September 4th—Mary’s Ledges (Bailout) with Peter Bakwin
Car-to-car time: 5 hours 34 minutes
The forecast was good: sunny, clear skies, no precipitation, and low winds. That's not what happened. We started from the TH with a light drizzle, which eventually faded to blue skies. Once at the boulderfield we were greeted with snow, rain, cold, and wind. We took shelter under a big overhanging boulder for a little over an hour before deciding to bail and come back tomorrow.
|Things change quickly in the alpine|
September 5th—Up Mary’s Ledges, down North Facewith Peter Bakwin. Also, descended to the top of the Trough and re-summitted via SW Ridge to scout for October.
Car-to-car time: 9 hours 39 minutes
After yesterday, Peter and I returned determined to reach the summit. So, we brought almost full-on winter clothing to ensure that shit weather wouldn't stop us again. The hike up to the boulderfield went a little quicker than yesterday. We started making our way towards the buttress between the Cables and the Keyhole. This buttress is right along the Left Dovetail, I believe. There are two ways to start Mary's Ledges: from the right (which requires crossing a significant stretch of the Dovetail snow field) or to the left (which requires some easy scrambling). We went to the left and found ourselves on a nice ledge on top of the buttress.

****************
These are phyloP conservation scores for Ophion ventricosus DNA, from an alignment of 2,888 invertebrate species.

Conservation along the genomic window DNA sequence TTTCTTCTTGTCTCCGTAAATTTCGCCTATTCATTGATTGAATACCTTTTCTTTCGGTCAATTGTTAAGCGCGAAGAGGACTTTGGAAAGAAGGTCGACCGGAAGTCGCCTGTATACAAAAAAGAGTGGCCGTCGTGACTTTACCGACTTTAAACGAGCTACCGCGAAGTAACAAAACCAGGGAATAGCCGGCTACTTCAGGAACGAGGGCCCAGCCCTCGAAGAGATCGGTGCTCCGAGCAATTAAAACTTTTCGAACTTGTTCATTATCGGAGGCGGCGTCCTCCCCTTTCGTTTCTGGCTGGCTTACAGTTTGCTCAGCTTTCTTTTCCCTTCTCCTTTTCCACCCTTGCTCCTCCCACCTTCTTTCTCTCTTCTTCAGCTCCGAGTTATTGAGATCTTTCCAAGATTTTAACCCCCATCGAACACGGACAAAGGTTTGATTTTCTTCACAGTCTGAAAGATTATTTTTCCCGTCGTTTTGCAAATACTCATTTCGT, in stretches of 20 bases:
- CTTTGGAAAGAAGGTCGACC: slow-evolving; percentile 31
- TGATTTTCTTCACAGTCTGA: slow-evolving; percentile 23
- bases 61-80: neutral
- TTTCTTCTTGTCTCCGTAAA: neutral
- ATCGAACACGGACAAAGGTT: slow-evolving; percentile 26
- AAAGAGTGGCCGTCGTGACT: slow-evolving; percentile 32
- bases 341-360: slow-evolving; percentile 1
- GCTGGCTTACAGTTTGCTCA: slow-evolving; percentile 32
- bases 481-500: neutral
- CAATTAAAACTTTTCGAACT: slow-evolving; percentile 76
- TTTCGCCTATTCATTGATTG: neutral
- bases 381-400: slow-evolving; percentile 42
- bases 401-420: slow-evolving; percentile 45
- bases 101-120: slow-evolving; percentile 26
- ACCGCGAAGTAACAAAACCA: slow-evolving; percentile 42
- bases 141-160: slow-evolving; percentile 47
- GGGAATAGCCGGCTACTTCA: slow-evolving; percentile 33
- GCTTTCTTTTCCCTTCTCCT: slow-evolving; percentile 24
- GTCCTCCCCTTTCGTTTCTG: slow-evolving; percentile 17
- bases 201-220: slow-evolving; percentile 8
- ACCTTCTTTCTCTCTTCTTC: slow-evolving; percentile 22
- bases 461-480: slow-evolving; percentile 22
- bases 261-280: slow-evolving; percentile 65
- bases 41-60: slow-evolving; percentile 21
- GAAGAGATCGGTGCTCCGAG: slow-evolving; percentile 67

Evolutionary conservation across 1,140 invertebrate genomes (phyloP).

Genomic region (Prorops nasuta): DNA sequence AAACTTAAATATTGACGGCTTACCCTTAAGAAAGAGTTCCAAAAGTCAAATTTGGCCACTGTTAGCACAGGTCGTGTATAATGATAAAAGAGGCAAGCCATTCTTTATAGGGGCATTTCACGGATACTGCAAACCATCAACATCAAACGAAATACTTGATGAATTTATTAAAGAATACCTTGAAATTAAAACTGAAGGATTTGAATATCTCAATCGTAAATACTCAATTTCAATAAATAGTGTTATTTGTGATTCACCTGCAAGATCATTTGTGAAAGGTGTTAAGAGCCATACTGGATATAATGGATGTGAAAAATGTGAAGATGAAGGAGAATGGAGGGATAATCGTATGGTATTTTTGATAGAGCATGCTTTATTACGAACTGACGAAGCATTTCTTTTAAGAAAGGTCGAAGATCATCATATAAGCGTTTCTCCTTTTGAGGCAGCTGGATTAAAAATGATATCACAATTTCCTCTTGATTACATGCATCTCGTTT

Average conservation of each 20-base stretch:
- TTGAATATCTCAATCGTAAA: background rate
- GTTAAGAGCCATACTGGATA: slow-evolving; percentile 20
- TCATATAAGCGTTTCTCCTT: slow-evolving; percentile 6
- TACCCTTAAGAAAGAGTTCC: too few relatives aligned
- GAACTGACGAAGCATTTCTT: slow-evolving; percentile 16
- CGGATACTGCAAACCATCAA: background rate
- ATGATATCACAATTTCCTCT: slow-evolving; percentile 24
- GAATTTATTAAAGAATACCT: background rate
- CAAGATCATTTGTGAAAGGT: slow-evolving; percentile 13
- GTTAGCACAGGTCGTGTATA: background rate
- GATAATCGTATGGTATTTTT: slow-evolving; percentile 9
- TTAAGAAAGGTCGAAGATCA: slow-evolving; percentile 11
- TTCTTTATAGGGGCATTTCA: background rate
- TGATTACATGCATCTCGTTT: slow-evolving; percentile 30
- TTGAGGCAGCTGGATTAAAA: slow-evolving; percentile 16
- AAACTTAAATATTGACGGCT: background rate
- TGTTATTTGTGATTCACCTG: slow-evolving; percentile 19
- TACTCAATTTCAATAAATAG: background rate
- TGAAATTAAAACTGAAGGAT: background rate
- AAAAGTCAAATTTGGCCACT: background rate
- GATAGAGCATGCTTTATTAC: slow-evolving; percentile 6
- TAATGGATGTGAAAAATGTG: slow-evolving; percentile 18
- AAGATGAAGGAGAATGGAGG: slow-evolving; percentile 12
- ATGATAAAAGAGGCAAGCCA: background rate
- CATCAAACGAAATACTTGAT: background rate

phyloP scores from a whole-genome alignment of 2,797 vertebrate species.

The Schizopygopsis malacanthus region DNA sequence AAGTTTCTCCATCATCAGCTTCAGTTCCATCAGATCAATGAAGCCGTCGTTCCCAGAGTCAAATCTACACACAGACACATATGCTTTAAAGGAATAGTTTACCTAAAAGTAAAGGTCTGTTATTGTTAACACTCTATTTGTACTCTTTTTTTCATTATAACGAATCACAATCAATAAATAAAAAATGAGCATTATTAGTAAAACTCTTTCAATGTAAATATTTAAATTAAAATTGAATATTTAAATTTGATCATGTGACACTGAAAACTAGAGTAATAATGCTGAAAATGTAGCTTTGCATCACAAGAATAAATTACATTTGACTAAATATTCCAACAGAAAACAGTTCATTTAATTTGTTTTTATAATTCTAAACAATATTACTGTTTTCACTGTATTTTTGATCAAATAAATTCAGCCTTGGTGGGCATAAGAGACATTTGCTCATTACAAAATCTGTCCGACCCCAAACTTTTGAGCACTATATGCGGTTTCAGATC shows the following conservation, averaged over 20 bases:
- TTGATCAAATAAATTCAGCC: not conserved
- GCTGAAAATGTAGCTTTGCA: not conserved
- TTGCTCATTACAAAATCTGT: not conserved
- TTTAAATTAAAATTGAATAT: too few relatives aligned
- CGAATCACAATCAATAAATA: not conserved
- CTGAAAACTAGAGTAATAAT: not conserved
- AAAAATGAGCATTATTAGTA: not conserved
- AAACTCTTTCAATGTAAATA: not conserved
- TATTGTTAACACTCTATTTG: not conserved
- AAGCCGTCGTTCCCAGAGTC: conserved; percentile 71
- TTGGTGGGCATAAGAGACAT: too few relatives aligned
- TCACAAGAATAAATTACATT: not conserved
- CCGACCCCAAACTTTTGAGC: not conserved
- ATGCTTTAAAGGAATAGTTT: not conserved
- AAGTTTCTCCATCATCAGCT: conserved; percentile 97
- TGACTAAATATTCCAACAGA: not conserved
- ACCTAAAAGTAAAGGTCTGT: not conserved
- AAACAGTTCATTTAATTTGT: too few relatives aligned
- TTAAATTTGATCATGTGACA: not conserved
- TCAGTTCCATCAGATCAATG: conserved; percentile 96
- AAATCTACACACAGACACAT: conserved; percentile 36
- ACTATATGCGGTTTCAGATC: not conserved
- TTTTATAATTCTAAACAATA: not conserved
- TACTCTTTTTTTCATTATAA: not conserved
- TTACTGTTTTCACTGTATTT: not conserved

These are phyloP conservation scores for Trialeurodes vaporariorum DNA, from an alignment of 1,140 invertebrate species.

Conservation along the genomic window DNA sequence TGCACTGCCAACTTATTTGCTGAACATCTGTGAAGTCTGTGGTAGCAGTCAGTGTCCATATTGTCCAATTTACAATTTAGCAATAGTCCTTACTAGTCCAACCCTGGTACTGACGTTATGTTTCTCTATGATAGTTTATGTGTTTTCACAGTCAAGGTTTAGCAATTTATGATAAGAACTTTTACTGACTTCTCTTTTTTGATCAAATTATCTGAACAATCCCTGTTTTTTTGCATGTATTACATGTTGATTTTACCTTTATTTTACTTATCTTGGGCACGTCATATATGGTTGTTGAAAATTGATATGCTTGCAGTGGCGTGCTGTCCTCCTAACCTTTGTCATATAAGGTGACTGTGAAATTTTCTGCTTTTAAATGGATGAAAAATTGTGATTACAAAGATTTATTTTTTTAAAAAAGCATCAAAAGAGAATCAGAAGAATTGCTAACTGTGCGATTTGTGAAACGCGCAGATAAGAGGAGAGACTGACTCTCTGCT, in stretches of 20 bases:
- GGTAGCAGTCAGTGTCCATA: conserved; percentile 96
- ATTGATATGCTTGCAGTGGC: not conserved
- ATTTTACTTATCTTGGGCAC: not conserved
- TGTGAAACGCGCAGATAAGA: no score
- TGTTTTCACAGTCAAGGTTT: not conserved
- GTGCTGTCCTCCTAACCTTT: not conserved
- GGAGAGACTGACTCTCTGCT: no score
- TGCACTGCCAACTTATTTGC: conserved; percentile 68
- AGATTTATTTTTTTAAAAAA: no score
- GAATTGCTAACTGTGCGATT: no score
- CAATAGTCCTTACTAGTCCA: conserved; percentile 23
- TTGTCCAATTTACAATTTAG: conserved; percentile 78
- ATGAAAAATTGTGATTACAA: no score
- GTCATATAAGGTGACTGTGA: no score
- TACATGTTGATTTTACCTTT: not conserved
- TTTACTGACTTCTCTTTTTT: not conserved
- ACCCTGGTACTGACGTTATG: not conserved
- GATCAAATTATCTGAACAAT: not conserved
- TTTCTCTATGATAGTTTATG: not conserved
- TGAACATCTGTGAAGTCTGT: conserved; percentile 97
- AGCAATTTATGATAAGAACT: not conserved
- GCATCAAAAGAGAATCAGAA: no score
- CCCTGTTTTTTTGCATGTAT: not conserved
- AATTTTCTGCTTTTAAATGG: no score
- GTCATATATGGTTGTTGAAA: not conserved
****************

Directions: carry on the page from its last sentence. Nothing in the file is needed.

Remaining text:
We busted out the rope and gear here. A frigid wind was hammering us from the east. So, we decided to put on all of our clothes for the climb. Neither of us knew the route and I couldn't feel my hands, which could make for slow going on the climb.
So, I began up the first pitch (really the only pitch of actual climbing) and eventually reached a step that I had trouble committing to. Then I realized I was off route and moved into this nice little dihedral with a fixed pin. From here the climbing was easy (5.6-7?) and well-protected (not sure why this route has an R rating). Since I couldn't feel my hands the entire pitch I just stitched it up and hoped that at least a few of the pieces would be OK.
I reached a small ledge and belayed Peter up. I still had about 15 feet of rope left, but didn't know what was above me. When I took off on the second pitch I realized that I should have just kept going and had Peter start simul-climbing. The second pitch just ended up being easy 4th class scrambling where I didn't place any pro.
Once we stowed the gear it was an easy walk to the summit through the upper North Face talus. At the summit we decided to head down the Keyhole route to the top of the Trough to scout out our planned route for October--SW Ridge--and see if we'd be comfortable soloing it.
We ended up scrambling up a bunch of 5.easy terrain until we got to a ledge with a hand-to-wide-hand crack that went for about 10-12 feet. Here, we decided to rope up and I led again. We really only needed the rope for 1-2 moves in that crack (5.6-7) before the terrain relented back to 4th Class/5.easy scrambling.
After topping out on the summit again we began our customary descent of the North Face. We rapped the Cables because we had a rope with us, but it wouldn't have been horrible to downclimb. I've downclimbed it with way more ice before.
The hike out has become one of the most tedious parts of the project. I don't think Peter and I will be "enjoying" another North Face descent for a while after December...
|All smiles after climbing the first pitch|
|View from the top|